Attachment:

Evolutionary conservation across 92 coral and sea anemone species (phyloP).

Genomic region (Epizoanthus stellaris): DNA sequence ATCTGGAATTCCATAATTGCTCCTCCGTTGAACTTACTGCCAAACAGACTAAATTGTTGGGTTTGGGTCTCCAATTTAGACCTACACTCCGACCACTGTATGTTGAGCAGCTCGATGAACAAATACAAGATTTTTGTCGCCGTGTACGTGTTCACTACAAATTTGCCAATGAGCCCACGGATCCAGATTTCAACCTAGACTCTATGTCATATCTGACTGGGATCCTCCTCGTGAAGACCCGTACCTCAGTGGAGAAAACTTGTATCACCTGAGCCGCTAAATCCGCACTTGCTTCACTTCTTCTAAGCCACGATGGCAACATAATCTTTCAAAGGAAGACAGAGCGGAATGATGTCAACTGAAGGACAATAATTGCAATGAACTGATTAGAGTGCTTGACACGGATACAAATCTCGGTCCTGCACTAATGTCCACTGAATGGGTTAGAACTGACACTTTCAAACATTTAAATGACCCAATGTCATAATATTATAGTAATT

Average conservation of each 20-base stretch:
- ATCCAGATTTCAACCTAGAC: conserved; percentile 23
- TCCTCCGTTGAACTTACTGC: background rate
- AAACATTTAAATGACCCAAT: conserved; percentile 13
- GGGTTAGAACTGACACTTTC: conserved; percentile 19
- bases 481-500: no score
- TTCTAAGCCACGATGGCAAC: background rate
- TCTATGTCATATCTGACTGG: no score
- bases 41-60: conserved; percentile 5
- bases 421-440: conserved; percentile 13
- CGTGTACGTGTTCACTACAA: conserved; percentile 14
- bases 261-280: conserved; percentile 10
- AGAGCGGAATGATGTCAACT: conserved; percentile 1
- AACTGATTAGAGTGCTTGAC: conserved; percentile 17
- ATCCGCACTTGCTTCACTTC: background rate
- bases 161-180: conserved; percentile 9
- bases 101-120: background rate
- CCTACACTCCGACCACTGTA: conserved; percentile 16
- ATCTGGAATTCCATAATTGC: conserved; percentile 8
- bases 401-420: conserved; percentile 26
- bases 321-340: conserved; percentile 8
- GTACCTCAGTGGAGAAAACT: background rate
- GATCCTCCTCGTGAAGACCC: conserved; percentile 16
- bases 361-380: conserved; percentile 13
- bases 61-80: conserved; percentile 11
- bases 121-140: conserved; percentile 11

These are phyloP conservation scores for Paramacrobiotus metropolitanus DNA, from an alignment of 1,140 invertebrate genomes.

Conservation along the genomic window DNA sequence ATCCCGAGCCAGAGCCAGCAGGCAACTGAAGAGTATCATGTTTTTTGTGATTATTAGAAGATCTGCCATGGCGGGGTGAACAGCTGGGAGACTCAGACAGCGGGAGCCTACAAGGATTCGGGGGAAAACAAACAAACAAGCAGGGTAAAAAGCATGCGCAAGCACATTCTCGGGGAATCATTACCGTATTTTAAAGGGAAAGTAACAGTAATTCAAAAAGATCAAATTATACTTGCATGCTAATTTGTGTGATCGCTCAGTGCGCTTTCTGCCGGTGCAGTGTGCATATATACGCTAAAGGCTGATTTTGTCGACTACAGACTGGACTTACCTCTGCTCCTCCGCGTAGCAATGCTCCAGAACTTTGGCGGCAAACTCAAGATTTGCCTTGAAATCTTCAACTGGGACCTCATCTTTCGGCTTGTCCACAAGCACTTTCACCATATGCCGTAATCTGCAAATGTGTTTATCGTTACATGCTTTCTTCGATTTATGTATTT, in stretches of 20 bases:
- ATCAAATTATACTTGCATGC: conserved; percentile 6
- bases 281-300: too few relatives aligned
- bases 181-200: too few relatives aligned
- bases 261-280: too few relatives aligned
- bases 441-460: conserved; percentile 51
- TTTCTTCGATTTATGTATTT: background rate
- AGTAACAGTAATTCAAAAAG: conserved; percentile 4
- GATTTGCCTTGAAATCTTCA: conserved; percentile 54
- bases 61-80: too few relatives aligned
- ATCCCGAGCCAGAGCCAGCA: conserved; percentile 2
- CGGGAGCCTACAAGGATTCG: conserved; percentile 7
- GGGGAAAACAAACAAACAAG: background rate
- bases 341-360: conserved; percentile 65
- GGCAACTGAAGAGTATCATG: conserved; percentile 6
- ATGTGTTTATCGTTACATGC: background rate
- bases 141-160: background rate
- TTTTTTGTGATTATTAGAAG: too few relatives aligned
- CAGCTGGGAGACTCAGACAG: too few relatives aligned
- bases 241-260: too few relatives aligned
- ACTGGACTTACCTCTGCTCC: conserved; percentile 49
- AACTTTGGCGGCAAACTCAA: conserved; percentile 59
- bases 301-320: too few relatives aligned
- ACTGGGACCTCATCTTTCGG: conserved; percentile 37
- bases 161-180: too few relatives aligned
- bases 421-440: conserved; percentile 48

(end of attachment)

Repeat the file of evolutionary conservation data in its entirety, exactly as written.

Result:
Evolutionary conservation across 92 coral and sea anemone species (phyloP).

Genomic region (Epizoanthus stellaris): DNA sequence ATCTGGAATTCCATAATTGCTCCTCCGTTGAACTTACTGCCAAACAGACTAAATTGTTGGGTTTGGGTCTCCAATTTAGACCTACACTCCGACCACTGTATGTTGAGCAGCTCGATGAACAAATACAAGATTTTTGTCGCCGTGTACGTGTTCACTACAAATTTGCCAATGAGCCCACGGATCCAGATTTCAACCTAGACTCTATGTCATATCTGACTGGGATCCTCCTCGTGAAGACCCGTACCTCAGTGGAGAAAACTTGTATCACCTGAGCCGCTAAATCCGCACTTGCTTCACTTCTTCTAAGCCACGATGGCAACATAATCTTTCAAAGGAAGACAGAGCGGAATGATGTCAACTGAAGGACAATAATTGCAATGAACTGATTAGAGTGCTTGACACGGATACAAATCTCGGTCCTGCACTAATGTCCACTGAATGGGTTAGAACTGACACTTTCAAACATTTAAATGACCCAATGTCATAATATTATAGTAATT

Average conservation of each 20-base stretch:
- ATCCAGATTTCAACCTAGAC: conserved; percentile 23
- TCCTCCGTTGAACTTACTGC: background rate
- AAACATTTAAATGACCCAAT: conserved; percentile 13
- GGGTTAGAACTGACACTTTC: conserved; percentile 19
- bases 481-500: no score
- TTCTAAGCCACGATGGCAAC: background rate
- TCTATGTCATATCTGACTGG: no score
- bases 41-60: conserved; percentile 5
- bases 421-440: conserved; percentile 13
- CGTGTACGTGTTCACTACAA: conserved; percentile 14
- bases 261-280: conserved; percentile 10
- AGAGCGGAATGATGTCAACT: conserved; percentile 1
- AACTGATTAGAGTGCTTGAC: conserved; percentile 17
- ATCCGCACTTGCTTCACTTC: background rate
- bases 161-180: conserved; percentile 9
- bases 101-120: background rate
- CCTACACTCCGACCACTGTA: conserved; percentile 16
- ATCTGGAATTCCATAATTGC: conserved; percentile 8
- bases 401-420: conserved; percentile 26
- bases 321-340: conserved; percentile 8
- GTACCTCAGTGGAGAAAACT: background rate
- GATCCTCCTCGTGAAGACCC: conserved; percentile 16
- bases 361-380: conserved; percentile 13
- bases 61-80: conserved; percentile 11
- bases 121-140: conserved; percentile 11

These are phyloP conservation scores for Paramacrobiotus metropolitanus DNA, from an alignment of 1,140 invertebrate genomes.

Conservation along the genomic window DNA sequence ATCCCGAGCCAGAGCCAGCAGGCAACTGAAGAGTATCATGTTTTTTGTGATTATTAGAAGATCTGCCATGGCGGGGTGAACAGCTGGGAGACTCAGACAGCGGGAGCCTACAAGGATTCGGGGGAAAACAAACAAACAAGCAGGGTAAAAAGCATGCGCAAGCACATTCTCGGGGAATCATTACCGTATTTTAAAGGGAAAGTAACAGTAATTCAAAAAGATCAAATTATACTTGCATGCTAATTTGTGTGATCGCTCAGTGCGCTTTCTGCCGGTGCAGTGTGCATATATACGCTAAAGGCTGATTTTGTCGACTACAGACTGGACTTACCTCTGCTCCTCCGCGTAGCAATGCTCCAGAACTTTGGCGGCAAACTCAAGATTTGCCTTGAAATCTTCAACTGGGACCTCATCTTTCGGCTTGTCCACAAGCACTTTCACCATATGCCGTAATCTGCAAATGTGTTTATCGTTACATGCTTTCTTCGATTTATGTATTT, in stretches of 20 bases:
- ATCAAATTATACTTGCATGC: conserved; percentile 6
- bases 281-300: too few relatives aligned
- bases 181-200: too few relatives aligned
- bases 261-280: too few relatives aligned
- bases 441-460: conserved; percentile 51
- TTTCTTCGATTTATGTATTT: background rate
- AGTAACAGTAATTCAAAAAG: conserved; percentile 4
- GATTTGCCTTGAAATCTTCA: conserved; percentile 54
- bases 61-80: too few relatives aligned
- ATCCCGAGCCAGAGCCAGCA: conserved; percentile 2
- CGGGAGCCTACAAGGATTCG: conserved; percentile 7
- GGGGAAAACAAACAAACAAG: background rate
- bases 341-360: conserved; percentile 65
- GGCAACTGAAGAGTATCATG: conserved; percentile 6
- ATGTGTTTATCGTTACATGC: background rate
- bases 141-160: background rate
- TTTTTTGTGATTATTAGAAG: too few relatives aligned
- CAGCTGGGAGACTCAGACAG: too few relatives aligned
- bases 241-260: too few relatives aligned
- ACTGGACTTACCTCTGCTCC: conserved; percentile 49
- AACTTTGGCGGCAAACTCAA: conserved; percentile 59
- bases 301-320: too few relatives aligned
- ACTGGGACCTCATCTTTCGG: conserved; percentile 37
- bases 161-180: too few relatives aligned
- bases 421-440: conserved; percentile 48